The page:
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Discuss the view given of the American way of life in 'Death of a Salesman.

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Death of a Salesman. Discuss the view given of the American way of life in 'Death of a Salesman. Context. Millers' most famous work deals with the painful conflicts within one family but also relates to American national values. It examines the blind faith of the American dream, a post war tragedy. Miller in 'Death of a Salesman' accuses America of selling a falsehood to the public in the post war economy built around a capitalist materialistic doctrine superseding the original American dream of the country's founders. America, post World War two, faced profound tensions domestically in what became known as 'The Cold War'. The propagation of the myths of a peaceful homogenous America was counter manded by a constant anxiety of the Red Menace of communism and bitter racial conflicts. Most post-war Americans could not join in the affluent dream that the American economy was now making a reality for the conservative rich. However the pursuit of this materialistic dream meant a radical change in the mindset of the American public as they became embroiled in a race for conformity within the material world of keeping up with the trappings of neighbours and peer groups. The accessories of affluence in the form of material possessions such as appliances, cars and television drove the American economy. At the same time the post war generation of writers and artists, influenced by the existentialists philosophy, took up arms against the hard sell philosophy of American industry and manufacturing. ...read more.


Linda his wife tries to persuade Willy to talk to his boss Howard Wagner about giving him a job in New York so he won't have to travel. Willy dismisses his wife's concern and instead complains about his son Biff who has returned home on a visit along with his second son Happy, and as of yet has not made something of himself. Biffs return is a catalyst that opens up old wounds for his father, as we shall see later in the plot. (Act one P.10). In order for Willy to keep his fantasy of the American dream he has to deal with the contradictions he experiences in his job and within his family. Willy is on the road selling whilst Linda stays at home looking after the boys. This makes Willy's family life occasional or part time. Linda, who supports Willy's fantasised view of the American Dream, represents the lot of the American housewife of the period. Much of the selling of the dream was through television and aimed at the American Housewife. Miller's portrayal of Willy Loman as the archetypal salesman is a Marxist analogy of the capitalistic system were the majority of American citizens did not own the means of production and had to work for a salary or hourly rate. If we move back to the play we can see Millers criticism of the American Dream and the cost to Willy as he tries to realise his own fantasy of the American Dream. ...read more.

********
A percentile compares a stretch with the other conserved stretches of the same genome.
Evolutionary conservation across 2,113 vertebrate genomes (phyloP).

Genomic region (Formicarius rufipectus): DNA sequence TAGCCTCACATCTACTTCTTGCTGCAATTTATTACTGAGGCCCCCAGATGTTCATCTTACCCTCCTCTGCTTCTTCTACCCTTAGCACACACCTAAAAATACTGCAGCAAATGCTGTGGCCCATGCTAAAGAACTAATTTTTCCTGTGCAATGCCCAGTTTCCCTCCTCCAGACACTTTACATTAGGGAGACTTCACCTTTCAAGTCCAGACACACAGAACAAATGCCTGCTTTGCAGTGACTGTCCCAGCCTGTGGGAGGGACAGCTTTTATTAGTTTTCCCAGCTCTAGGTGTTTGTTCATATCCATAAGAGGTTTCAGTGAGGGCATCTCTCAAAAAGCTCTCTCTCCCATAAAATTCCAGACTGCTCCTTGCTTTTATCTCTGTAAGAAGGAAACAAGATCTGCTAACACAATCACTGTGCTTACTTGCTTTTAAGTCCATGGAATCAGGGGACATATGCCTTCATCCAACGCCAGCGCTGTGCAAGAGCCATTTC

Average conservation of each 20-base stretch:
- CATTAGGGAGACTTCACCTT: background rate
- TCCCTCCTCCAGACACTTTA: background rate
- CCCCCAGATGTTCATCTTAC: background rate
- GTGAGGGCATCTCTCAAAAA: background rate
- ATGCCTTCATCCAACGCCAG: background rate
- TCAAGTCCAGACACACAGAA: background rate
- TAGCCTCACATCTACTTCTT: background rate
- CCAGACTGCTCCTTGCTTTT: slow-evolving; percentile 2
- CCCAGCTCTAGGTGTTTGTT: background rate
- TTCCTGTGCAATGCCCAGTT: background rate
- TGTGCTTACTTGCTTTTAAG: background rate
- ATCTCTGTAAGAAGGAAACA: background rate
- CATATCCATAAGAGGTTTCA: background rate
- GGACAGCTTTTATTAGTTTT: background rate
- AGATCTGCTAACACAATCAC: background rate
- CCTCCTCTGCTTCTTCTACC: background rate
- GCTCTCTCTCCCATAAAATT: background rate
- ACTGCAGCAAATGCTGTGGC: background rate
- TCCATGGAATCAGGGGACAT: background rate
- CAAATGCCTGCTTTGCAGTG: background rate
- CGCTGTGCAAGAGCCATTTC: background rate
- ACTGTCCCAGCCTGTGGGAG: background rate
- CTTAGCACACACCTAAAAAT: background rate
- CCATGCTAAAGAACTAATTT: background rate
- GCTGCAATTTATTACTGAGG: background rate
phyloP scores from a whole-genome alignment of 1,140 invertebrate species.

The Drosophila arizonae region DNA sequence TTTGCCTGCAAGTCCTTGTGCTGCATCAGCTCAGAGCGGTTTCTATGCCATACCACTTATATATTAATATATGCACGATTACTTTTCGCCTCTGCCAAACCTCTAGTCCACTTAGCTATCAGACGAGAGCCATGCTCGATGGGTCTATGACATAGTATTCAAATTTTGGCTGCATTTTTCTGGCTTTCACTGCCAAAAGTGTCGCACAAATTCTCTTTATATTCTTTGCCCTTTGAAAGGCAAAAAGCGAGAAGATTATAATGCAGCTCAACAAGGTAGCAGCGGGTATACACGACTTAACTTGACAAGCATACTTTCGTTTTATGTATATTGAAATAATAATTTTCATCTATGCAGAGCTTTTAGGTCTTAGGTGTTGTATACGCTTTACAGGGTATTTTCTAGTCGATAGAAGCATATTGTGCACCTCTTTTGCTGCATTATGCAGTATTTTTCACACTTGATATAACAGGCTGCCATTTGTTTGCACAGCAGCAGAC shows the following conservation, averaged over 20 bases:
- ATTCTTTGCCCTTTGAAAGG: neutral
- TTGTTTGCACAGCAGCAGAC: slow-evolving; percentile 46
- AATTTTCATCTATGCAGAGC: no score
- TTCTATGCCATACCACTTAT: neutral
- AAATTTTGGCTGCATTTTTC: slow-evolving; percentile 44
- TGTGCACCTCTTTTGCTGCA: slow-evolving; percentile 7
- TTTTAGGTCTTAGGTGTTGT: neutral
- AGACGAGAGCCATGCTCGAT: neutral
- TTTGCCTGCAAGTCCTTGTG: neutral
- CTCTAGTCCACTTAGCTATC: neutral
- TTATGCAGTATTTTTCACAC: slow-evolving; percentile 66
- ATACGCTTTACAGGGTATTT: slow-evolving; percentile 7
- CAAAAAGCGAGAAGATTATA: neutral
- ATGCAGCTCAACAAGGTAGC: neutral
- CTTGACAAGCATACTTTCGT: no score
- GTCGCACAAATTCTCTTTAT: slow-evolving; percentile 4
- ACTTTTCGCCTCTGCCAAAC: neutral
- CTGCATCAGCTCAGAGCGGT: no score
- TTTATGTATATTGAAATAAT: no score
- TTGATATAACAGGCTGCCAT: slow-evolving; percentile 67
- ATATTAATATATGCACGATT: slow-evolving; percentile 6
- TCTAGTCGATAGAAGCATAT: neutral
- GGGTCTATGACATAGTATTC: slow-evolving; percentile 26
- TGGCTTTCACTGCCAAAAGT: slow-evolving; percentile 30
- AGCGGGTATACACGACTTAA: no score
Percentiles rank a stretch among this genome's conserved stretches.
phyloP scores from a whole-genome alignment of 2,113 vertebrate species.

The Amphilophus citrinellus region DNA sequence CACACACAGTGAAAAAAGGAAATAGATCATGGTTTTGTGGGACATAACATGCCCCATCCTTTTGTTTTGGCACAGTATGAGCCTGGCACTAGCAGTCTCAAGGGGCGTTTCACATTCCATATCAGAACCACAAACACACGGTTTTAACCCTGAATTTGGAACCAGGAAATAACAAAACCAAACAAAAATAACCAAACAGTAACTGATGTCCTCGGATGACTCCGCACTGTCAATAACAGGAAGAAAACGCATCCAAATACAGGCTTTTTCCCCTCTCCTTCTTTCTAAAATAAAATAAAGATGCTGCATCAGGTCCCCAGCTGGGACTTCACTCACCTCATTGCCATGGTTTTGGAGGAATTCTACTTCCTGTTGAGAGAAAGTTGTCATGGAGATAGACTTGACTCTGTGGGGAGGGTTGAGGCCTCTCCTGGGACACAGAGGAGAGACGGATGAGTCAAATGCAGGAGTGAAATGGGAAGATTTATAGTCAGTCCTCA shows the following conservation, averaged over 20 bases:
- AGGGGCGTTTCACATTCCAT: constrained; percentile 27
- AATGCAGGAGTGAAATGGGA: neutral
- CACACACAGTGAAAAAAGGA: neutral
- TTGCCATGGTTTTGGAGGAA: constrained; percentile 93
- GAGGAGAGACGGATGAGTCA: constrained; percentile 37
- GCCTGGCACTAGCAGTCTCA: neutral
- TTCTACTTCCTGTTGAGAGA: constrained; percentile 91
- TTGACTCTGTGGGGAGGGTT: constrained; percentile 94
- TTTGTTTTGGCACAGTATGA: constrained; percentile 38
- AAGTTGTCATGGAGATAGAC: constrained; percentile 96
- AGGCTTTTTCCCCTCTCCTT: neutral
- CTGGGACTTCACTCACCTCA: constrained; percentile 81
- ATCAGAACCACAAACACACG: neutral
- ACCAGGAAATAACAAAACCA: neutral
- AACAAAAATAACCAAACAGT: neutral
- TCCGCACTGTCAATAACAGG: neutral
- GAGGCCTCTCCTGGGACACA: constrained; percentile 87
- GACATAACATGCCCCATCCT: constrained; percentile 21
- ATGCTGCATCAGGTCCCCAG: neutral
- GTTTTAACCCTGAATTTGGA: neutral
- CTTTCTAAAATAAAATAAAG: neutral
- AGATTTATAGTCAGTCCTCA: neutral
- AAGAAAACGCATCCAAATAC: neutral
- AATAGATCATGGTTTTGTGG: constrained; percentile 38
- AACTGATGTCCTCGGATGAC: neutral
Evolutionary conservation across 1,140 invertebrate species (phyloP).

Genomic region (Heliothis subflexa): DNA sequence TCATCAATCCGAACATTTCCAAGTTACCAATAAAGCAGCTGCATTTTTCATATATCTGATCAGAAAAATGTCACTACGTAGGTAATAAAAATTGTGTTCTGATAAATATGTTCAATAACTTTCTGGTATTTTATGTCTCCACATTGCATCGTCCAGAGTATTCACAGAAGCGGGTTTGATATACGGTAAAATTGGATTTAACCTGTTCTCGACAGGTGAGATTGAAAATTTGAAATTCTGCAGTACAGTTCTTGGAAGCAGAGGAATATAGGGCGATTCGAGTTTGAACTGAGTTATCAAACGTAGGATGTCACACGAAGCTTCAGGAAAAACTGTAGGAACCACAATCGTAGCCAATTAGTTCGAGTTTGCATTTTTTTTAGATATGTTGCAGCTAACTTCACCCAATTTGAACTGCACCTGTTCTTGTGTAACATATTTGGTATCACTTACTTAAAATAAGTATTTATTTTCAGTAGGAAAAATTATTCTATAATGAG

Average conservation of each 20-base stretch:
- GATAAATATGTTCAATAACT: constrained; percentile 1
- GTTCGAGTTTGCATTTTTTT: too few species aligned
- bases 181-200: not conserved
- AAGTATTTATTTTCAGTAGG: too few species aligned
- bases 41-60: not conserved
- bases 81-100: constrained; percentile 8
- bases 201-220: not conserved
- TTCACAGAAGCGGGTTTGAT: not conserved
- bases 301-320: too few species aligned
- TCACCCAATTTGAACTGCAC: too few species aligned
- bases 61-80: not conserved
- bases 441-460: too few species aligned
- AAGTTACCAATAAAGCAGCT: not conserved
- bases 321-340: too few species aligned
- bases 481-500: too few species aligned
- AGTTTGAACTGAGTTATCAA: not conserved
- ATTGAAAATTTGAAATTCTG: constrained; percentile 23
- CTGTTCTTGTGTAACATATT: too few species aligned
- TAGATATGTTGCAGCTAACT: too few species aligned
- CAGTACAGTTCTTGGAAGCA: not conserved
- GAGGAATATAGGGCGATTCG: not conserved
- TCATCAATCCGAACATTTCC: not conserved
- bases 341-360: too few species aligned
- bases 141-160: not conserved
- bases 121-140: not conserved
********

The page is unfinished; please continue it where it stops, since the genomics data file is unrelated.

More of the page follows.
The American dream was disintegrating. Miller does not include Black Americans or the Native Americans in the play but in doing so points to the hypocrisy of the dream, which excludes them. Miller purposely crowds in on Willy leaving him no way out of his dilemma, just like America runs out of wilderness where the original dream was possible Willy runs out of proverbial road and is left with a dead end with only one way to go. Analysis. Millers 'Death of a Salesman', is an analogy of the 'American Dream'. Miller uses the Loman family as a symbolic representation of the American way of life. The dream of solid family structures and opportunity for all is starkly portrayed in the dysfunctional Loma family. Willy's choice of career is flawed due to his past insecurities caused by being abandoned by his father. To compensate for his insecurity Willy Loman creates a world of fantasy where everything is always well and he is the hero of his life. When Willy becomes ill with the onset of dementia his world and that of his family begins to disintegrate, as he can no longer hold his fantasy together. People and circumstances gather and undermine his self-deluding strategies for survival. The poignancy of the play reveals itself in Willy's futile suicide. His epitaph from Linda at the graveside when she says "Willy I can't cry. It seems to me that you're just on another trip". Starkly portrays their occasional life together. Willy will not be missed. Willy dies as Biff suggested 'ten a penny'. The tragedy in Millers play is a warning to American society to beware of false prophets who come baring gifts. ...read more.

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